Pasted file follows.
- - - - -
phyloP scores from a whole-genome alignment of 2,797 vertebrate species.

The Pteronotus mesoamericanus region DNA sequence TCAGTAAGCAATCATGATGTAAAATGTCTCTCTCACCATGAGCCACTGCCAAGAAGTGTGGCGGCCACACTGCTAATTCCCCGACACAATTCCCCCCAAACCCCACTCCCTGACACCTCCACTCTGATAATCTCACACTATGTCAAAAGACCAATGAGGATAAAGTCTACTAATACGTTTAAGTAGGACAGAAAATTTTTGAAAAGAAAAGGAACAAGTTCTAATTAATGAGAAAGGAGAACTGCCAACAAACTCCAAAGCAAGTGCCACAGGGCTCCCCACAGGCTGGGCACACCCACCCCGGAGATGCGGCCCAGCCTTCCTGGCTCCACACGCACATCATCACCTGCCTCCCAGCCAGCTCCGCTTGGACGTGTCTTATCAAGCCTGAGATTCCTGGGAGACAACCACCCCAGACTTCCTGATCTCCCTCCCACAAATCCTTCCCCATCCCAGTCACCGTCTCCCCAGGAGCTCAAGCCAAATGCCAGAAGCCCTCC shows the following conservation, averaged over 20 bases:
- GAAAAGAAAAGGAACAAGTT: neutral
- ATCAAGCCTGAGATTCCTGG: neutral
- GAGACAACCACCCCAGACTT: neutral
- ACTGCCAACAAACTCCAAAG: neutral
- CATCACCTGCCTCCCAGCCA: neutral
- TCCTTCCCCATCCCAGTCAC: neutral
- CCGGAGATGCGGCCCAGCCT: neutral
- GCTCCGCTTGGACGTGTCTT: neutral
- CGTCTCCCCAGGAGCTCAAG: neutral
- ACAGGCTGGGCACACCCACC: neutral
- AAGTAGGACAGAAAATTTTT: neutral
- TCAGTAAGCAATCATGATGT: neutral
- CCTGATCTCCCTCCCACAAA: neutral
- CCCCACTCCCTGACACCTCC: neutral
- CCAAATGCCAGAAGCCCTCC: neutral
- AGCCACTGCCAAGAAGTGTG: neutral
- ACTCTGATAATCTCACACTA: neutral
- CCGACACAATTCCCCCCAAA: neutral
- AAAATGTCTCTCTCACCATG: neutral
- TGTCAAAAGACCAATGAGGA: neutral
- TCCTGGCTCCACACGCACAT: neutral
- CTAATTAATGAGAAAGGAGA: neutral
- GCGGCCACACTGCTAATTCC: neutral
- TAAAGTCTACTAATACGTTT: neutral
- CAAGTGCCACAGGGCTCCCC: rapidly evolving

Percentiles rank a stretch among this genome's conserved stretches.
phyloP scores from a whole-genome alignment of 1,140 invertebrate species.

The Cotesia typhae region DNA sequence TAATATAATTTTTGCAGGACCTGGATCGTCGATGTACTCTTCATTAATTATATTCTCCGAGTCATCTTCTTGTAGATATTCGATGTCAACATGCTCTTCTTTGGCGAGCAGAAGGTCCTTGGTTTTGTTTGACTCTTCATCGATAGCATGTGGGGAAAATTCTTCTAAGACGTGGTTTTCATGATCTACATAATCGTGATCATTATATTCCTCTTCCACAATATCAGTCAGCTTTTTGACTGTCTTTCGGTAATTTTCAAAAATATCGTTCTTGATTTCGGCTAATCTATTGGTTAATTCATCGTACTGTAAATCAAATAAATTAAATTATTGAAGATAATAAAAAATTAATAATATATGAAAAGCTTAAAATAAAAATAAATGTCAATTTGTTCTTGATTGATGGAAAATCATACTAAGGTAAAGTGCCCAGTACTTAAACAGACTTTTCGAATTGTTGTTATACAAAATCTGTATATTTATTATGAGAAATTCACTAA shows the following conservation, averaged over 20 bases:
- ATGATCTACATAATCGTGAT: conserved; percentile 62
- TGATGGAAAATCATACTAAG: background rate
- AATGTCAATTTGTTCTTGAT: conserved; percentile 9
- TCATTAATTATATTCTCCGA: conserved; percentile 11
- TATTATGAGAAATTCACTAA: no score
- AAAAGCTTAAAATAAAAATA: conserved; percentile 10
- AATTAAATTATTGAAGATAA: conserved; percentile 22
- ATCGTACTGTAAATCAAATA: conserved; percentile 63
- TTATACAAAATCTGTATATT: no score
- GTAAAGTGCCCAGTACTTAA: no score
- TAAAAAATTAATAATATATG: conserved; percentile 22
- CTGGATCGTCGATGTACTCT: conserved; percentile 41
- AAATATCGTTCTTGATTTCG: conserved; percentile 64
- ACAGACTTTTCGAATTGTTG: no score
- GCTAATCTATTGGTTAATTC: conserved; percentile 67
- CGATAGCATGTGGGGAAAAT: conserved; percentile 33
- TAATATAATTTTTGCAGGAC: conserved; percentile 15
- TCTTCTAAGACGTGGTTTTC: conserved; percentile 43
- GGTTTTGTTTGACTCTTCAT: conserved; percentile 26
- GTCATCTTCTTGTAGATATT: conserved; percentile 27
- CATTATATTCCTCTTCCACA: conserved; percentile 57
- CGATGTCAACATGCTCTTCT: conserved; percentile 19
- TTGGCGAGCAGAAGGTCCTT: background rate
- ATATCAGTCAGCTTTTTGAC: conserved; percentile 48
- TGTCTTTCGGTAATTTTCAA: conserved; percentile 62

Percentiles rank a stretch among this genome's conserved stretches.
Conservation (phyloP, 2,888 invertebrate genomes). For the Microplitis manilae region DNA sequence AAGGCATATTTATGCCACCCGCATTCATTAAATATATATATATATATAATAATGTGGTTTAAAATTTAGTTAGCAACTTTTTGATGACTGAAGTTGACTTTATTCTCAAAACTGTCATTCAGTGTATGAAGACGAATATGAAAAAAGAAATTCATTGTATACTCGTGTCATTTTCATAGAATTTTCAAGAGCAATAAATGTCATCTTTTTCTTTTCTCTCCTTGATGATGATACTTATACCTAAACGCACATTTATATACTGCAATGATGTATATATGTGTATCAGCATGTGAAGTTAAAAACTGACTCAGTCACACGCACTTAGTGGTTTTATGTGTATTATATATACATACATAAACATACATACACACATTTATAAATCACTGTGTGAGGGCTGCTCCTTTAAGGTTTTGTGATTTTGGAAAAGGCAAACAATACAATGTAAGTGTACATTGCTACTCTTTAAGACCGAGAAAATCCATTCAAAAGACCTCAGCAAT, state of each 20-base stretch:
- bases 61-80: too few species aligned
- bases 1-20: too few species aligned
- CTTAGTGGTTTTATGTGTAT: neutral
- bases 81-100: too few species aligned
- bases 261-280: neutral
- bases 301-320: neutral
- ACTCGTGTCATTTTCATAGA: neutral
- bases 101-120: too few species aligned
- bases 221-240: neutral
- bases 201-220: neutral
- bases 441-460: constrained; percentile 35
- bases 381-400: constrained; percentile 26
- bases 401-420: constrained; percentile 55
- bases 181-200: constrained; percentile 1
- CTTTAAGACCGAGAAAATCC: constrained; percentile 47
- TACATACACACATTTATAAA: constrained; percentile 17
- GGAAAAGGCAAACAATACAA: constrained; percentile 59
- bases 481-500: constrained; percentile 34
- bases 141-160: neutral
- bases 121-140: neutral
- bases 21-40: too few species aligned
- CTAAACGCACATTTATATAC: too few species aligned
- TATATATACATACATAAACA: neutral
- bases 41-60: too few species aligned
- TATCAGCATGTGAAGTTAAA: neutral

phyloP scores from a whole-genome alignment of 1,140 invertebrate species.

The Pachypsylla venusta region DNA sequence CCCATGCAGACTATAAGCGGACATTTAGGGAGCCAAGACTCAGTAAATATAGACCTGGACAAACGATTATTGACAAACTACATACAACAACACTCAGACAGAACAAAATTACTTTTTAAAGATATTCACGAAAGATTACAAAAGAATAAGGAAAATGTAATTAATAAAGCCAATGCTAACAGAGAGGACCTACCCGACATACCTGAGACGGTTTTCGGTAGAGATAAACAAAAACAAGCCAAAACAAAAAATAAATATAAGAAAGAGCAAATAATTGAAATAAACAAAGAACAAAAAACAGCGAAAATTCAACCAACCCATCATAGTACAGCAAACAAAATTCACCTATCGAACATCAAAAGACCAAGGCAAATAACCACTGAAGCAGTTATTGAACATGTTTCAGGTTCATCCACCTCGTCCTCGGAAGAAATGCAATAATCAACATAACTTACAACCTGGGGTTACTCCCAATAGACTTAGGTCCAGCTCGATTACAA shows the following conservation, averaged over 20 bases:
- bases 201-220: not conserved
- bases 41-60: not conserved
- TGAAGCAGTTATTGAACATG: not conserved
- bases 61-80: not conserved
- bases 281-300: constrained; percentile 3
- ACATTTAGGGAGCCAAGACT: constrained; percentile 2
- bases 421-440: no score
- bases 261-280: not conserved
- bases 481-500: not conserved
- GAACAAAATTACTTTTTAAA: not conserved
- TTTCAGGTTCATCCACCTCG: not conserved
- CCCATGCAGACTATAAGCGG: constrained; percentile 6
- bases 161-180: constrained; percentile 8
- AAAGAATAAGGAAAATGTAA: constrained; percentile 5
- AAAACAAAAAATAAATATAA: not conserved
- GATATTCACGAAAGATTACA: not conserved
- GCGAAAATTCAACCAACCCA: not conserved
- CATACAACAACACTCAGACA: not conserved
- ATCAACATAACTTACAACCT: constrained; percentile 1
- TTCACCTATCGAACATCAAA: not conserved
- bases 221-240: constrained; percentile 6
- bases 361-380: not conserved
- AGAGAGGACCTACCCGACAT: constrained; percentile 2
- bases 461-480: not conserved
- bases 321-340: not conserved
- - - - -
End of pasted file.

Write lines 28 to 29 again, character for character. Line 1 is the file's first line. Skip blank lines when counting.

Percentiles rank a stretch among this genome's conserved stretches.
phyloP scores from a whole-genome alignment of 1,140 invertebrate species.